A local artist's designs have received the stamp of approval from the United States Postal Service.
Hilton Head Island resident Linda Fountain's "Holiday Baubles" illustrations have been issued as the official 2011 holiday stamps. The stamp pane features four designs of Christmas tree ornaments that Fountain created using an art form called cut-paper illustration.
Fountain said her ornament designs were inspired by memories of hanging glass ornaments on the Christmas tree as a child. She said she was always intrigued by the beautiful shapes and graphic designs of the ornaments.
The postal service contacted her about the project about two years ago. She said the creative director had seen her work and liked her bold, graphic style.
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"I was really excited when they called," Fountain said. "And I can't wait to see the actual stamps."
Fountain said she sent about 30 sketches to the USPS, and they narrowed it down to the ones they liked best. Then she sent them color versions, and they selected the four illustrations for the stamp pane.
Fountain said once the final sketches are selected, the next step in cut-paper illustration is to place the sketch on a piece of colored paper and use a utility knife to cut out the shapes. Then she spray mounts the cutouts in layers on a Bristol board. The final step is to scan the paper and email digital images.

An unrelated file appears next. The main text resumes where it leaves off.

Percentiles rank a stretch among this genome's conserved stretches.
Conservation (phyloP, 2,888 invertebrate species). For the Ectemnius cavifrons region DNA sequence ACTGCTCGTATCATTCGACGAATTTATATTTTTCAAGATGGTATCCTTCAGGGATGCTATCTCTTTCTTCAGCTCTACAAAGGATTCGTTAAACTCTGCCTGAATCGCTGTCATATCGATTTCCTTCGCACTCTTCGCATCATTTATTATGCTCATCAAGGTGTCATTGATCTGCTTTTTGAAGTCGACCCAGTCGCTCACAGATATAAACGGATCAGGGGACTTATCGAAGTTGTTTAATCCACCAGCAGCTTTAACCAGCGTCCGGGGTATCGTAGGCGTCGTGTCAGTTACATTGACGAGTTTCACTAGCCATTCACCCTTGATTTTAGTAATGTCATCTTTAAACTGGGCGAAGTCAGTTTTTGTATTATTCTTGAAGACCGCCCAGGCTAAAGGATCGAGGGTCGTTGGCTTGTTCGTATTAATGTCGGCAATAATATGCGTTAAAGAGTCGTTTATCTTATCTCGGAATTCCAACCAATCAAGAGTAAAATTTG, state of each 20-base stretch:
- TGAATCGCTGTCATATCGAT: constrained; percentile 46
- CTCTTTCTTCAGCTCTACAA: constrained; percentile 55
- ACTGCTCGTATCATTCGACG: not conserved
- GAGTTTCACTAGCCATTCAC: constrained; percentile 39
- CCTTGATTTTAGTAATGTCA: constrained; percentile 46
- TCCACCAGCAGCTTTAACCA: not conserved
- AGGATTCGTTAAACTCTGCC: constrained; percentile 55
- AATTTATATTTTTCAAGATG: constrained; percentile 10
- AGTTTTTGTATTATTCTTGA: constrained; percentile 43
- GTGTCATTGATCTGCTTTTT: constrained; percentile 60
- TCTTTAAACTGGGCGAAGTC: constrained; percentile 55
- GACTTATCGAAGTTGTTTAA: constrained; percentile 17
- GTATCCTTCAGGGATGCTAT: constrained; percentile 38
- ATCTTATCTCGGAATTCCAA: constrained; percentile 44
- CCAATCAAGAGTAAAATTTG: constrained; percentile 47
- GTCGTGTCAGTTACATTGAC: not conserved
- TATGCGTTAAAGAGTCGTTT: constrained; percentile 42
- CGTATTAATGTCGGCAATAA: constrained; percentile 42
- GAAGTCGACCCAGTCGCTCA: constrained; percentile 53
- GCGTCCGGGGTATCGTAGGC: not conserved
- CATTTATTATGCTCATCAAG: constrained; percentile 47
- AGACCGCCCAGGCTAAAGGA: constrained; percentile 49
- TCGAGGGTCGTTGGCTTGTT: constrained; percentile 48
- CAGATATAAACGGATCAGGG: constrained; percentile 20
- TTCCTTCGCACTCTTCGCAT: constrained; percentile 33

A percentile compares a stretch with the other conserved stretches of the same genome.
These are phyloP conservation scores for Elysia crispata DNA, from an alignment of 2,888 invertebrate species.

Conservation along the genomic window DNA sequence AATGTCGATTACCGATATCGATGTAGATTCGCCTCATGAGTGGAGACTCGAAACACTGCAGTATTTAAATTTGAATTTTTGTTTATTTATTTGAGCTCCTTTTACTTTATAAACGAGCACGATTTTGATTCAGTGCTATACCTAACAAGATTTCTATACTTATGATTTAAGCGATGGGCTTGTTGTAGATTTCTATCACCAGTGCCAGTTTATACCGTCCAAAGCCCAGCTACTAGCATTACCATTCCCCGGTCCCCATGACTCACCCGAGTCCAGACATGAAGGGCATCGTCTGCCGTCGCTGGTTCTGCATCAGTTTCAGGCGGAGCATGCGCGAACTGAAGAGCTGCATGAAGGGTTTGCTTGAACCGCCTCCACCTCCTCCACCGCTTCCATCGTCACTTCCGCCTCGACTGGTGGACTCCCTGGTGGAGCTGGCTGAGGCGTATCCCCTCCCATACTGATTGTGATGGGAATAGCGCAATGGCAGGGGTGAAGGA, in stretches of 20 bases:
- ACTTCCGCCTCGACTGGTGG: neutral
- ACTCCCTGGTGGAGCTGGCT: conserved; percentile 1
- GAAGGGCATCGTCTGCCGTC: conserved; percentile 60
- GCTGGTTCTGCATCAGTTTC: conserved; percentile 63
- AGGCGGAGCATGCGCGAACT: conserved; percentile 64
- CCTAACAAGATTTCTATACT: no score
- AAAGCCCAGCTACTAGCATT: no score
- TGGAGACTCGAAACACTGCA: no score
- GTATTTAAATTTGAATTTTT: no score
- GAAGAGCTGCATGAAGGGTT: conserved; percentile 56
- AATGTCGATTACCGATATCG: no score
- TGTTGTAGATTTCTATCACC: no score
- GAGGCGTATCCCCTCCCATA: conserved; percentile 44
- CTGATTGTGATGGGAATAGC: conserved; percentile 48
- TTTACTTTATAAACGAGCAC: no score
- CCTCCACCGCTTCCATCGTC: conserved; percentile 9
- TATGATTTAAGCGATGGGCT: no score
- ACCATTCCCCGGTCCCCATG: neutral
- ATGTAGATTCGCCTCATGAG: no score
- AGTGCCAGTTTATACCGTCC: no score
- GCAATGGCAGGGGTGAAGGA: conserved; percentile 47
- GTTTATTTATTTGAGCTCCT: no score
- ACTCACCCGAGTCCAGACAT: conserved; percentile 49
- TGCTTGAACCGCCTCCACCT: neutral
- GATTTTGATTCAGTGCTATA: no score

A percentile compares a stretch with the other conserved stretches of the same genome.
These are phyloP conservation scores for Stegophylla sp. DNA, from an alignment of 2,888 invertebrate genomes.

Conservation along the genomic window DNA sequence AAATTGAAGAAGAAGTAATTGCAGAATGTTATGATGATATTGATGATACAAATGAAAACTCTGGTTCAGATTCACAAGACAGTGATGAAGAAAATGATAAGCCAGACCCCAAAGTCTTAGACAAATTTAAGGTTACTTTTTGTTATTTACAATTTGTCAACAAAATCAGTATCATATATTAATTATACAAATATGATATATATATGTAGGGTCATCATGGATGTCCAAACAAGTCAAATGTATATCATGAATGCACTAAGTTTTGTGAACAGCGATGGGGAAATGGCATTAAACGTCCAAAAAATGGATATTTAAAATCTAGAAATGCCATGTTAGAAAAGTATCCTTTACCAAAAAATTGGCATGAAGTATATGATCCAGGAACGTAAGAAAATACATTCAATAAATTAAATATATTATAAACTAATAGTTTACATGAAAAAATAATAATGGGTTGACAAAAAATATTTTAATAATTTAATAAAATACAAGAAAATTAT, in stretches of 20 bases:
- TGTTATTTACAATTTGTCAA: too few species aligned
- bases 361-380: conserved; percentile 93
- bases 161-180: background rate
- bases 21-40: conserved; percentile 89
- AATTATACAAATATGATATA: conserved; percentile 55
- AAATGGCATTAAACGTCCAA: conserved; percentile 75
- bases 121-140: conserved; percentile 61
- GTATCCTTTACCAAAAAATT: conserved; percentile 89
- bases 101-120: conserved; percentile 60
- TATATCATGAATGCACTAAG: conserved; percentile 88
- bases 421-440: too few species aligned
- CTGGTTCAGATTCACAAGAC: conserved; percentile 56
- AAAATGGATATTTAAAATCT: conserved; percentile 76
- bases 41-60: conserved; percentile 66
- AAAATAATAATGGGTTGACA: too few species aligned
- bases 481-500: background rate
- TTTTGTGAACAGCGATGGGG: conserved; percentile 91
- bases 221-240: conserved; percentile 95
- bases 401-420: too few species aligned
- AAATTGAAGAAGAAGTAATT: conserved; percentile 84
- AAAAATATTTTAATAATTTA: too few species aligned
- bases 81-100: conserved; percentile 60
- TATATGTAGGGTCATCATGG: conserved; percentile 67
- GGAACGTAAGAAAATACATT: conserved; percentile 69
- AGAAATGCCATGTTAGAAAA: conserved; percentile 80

"My art is so graphic (that people) ask me why I don't do it on the computer," Fountain said. "I think the cut paper has a quality to it that the computer just can't render. It has more of a humanity and less-perfect feel."
Fountain said she started doing cut-paper illustrations around 1994. She had always been enthralled with the bold, beautiful colored paper and thought it was the perfect medium for her.
After working as an advertising art director in Rochester, N.Y., for 15 years, Fountain turned her focus to illustration and opened her art studio. She said one of the first projects she did after opening the studio was a job for Estèe Lauder. She also has created illustrations for Coca-Cola, The Chicago Tribune and The New York Times.
Fountain said she still does some graphic design on the computer, but she prefers the tangible art that results from cut-paper illustration.
"In this electronic age it is like the difference between an email/text versus a handwritten letter," Fountain said. "Sometimes it's the nuances that set a person apart from the rest. It takes longer to do it this way, but I find it more rewarding."